Steve Martin and Walter Bobbie Talk ‘Bright Star’ Musical’s Real Life Origin Story
Steve Martin and Edie Brickell’s new bluegrass musical, Bright Star is currently on Broadway and it looks it is going to be a runaway hit. The events of the show were inspired by the real life story of William Moses Gould Helms, the Iron Mountain Baby, who was thrown from the Iron Mountain railway when he was born and was saved by a Civil War vet. Now, Martin and Bright Star director, Walter Bobbie are opening up about how the story shaped the musical.
Steve Martin recently spoke to Playbill about shaping Bright Star’s fictitious events around the real world story of the Iron Mountain Baby:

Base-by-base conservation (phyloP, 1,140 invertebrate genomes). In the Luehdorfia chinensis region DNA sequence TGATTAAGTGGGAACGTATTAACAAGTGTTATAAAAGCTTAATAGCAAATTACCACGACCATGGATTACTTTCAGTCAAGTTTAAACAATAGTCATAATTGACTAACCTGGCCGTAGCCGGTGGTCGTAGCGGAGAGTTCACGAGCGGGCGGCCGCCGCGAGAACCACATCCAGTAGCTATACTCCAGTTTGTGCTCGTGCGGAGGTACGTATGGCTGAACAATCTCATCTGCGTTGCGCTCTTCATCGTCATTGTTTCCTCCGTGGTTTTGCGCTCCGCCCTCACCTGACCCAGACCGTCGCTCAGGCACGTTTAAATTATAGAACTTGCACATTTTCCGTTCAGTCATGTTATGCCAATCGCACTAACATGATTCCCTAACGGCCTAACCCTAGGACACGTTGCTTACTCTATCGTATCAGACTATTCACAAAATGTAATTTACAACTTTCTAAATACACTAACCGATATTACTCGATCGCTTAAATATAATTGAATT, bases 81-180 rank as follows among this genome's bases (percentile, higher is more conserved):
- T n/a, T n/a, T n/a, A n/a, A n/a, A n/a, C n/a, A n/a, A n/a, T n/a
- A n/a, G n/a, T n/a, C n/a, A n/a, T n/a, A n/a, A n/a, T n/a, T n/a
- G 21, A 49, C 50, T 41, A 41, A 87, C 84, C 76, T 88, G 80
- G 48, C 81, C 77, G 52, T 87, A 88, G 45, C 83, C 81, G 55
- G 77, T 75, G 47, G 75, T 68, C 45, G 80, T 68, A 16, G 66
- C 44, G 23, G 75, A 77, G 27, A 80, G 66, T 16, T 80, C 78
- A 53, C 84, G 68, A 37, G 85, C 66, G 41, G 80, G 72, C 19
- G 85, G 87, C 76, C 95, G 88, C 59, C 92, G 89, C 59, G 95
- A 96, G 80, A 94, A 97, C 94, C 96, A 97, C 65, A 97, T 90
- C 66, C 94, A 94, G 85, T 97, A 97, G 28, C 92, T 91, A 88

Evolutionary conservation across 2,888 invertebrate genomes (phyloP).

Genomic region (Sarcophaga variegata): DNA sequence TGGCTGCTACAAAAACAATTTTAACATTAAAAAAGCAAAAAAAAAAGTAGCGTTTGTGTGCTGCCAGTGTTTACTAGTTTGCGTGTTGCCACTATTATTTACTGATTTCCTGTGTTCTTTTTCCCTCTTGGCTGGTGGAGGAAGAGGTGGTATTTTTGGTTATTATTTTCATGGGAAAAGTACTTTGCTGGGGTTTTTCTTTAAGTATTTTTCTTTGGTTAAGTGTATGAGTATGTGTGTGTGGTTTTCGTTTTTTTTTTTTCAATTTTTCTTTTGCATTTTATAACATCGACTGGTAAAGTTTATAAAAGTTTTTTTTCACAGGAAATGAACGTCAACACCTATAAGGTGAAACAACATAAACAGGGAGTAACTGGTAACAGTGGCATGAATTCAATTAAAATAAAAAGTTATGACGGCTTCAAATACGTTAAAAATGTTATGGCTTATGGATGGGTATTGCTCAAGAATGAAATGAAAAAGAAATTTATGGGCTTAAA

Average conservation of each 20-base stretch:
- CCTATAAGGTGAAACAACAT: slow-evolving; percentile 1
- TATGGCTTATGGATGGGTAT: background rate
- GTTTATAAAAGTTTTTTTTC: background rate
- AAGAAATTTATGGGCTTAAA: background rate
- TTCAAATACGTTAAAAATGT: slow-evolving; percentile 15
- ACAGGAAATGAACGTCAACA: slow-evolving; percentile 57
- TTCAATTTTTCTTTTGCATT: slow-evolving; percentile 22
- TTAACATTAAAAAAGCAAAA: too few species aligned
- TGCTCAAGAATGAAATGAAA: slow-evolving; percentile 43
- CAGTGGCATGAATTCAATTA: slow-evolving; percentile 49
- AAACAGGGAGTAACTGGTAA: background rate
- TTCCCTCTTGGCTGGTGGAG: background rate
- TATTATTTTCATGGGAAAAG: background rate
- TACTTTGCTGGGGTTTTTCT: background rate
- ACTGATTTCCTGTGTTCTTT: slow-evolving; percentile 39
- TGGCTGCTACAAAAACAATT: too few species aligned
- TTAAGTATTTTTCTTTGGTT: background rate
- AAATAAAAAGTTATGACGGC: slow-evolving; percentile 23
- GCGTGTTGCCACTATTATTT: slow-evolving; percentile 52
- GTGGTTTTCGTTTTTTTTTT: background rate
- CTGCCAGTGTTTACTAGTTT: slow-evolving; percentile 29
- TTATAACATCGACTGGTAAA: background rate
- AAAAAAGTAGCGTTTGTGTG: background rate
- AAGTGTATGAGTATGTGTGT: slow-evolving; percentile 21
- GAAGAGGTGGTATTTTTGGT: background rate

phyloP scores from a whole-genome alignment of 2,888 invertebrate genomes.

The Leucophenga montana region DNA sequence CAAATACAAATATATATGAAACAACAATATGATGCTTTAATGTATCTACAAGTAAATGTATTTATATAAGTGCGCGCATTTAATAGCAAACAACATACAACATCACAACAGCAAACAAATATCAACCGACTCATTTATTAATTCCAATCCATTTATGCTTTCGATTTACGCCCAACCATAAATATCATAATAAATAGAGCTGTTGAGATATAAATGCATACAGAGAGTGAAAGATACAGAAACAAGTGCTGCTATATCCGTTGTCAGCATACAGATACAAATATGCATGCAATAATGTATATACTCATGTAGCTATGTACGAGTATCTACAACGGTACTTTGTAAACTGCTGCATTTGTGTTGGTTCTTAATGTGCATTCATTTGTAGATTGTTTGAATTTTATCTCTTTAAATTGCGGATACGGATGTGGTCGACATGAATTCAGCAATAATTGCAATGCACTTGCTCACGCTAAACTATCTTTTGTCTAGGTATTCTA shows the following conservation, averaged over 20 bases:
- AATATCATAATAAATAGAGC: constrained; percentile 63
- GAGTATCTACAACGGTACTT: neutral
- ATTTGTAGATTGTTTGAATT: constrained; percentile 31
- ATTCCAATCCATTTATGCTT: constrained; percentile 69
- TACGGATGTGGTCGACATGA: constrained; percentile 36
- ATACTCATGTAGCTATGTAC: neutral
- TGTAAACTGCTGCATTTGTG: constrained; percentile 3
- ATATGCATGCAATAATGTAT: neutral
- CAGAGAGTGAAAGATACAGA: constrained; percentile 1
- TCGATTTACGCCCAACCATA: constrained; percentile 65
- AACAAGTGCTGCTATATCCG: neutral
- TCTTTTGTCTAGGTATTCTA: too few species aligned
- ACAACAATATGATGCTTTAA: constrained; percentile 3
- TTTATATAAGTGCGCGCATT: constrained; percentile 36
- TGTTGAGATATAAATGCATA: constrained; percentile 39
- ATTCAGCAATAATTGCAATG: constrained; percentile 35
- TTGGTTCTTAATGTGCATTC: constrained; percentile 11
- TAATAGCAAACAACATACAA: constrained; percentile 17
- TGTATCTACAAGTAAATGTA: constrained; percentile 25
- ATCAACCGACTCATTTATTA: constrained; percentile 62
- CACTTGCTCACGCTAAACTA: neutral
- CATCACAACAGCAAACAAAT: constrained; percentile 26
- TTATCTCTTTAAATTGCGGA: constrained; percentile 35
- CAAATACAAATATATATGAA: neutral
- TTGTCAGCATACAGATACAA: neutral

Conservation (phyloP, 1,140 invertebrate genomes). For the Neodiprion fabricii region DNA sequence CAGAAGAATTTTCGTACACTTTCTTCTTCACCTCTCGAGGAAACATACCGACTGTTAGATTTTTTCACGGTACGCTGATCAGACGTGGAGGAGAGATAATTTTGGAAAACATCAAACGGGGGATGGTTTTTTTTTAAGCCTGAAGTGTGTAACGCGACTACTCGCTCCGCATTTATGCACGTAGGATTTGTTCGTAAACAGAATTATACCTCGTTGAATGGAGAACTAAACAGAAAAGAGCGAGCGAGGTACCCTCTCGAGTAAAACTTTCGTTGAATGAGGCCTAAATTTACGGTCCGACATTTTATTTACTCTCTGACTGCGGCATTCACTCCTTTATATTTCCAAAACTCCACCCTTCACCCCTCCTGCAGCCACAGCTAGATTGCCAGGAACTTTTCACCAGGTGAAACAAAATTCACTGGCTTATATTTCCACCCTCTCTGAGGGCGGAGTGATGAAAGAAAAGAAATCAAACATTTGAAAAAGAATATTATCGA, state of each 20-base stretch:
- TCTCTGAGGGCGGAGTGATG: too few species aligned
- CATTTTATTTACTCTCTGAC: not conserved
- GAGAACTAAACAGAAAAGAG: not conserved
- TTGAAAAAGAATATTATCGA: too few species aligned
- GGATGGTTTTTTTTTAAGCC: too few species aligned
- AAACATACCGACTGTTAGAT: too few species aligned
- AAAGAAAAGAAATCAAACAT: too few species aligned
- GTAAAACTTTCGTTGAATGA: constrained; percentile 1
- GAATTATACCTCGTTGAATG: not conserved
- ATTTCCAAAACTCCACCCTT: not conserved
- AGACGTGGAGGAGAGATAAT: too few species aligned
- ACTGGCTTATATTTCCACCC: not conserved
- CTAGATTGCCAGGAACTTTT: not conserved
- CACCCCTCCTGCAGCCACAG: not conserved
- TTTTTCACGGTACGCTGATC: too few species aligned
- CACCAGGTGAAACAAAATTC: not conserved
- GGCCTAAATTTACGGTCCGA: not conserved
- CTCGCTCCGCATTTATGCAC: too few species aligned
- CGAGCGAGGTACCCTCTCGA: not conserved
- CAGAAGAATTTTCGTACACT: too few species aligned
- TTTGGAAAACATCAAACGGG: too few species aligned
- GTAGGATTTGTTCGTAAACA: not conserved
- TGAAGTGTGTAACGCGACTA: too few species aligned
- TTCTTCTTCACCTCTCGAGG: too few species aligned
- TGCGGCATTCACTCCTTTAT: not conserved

“I’m from Texas, but I left when I was five. I have roots in North Carolina. Edie and I wrote this beautiful song called ‘Asheville’--she wrote the lyrics for it--and we wanted to put that song in the show. It was a natural setting for us, but we needed to work out things like ‘Where would a train be running in 1923?’ ‘Where would there be mountains and towns far apart?’ And a story started forming.”
Bright Star director Walter Bobbie also spoke about the story’s origins, adding:
“I’d heard of the event of the Iron Mountain baby. The fiction that Steve created around it, frankly, has changed since we first did it. Certain characters and songs have come and gone. He took an actual event that happened, I believe, in 1904, and he wrote a ‘What if?’ story around it. It was just wonderful watching him and Edie create a possible scenario from this really shattering, horrible event and to have it come to a happy resolution.”
Bright Star is currently playing at the Cort Theatre, located 138 W 48th St, New York, NY.© 2016 The Classical Art, All rights reserved. Do not reproduce without permission.